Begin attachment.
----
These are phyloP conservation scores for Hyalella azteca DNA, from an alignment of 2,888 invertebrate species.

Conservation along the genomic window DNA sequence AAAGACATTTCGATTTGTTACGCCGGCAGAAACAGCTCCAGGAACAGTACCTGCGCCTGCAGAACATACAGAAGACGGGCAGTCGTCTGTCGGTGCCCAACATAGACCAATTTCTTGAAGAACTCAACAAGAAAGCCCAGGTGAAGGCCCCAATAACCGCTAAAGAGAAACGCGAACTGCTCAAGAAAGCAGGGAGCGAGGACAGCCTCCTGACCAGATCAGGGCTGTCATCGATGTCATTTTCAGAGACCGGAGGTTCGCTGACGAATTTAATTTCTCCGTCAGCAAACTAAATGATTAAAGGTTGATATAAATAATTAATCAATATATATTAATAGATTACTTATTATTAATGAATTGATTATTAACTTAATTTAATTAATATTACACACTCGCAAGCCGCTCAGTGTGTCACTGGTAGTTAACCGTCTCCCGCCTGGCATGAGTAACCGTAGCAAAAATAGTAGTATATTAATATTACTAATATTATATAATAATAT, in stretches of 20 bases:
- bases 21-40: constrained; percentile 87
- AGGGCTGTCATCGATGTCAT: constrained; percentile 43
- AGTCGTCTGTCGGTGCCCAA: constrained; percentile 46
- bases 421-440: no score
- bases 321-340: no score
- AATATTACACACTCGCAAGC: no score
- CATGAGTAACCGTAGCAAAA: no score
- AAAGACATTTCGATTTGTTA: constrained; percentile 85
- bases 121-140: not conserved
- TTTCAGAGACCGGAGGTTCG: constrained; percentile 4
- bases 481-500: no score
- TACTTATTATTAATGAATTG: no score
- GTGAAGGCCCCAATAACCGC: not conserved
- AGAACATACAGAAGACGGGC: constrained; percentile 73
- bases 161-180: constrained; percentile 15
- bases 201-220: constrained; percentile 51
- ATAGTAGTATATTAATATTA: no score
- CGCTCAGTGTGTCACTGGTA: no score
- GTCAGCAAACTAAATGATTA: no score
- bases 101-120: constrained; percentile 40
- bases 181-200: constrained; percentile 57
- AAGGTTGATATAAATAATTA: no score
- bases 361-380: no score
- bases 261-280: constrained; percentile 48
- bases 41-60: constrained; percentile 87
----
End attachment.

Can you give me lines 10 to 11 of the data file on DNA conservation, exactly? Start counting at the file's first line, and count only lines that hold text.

- AAAGACATTTCGATTTGTTA: constrained; percentile 85
- bases 121-140: not conserved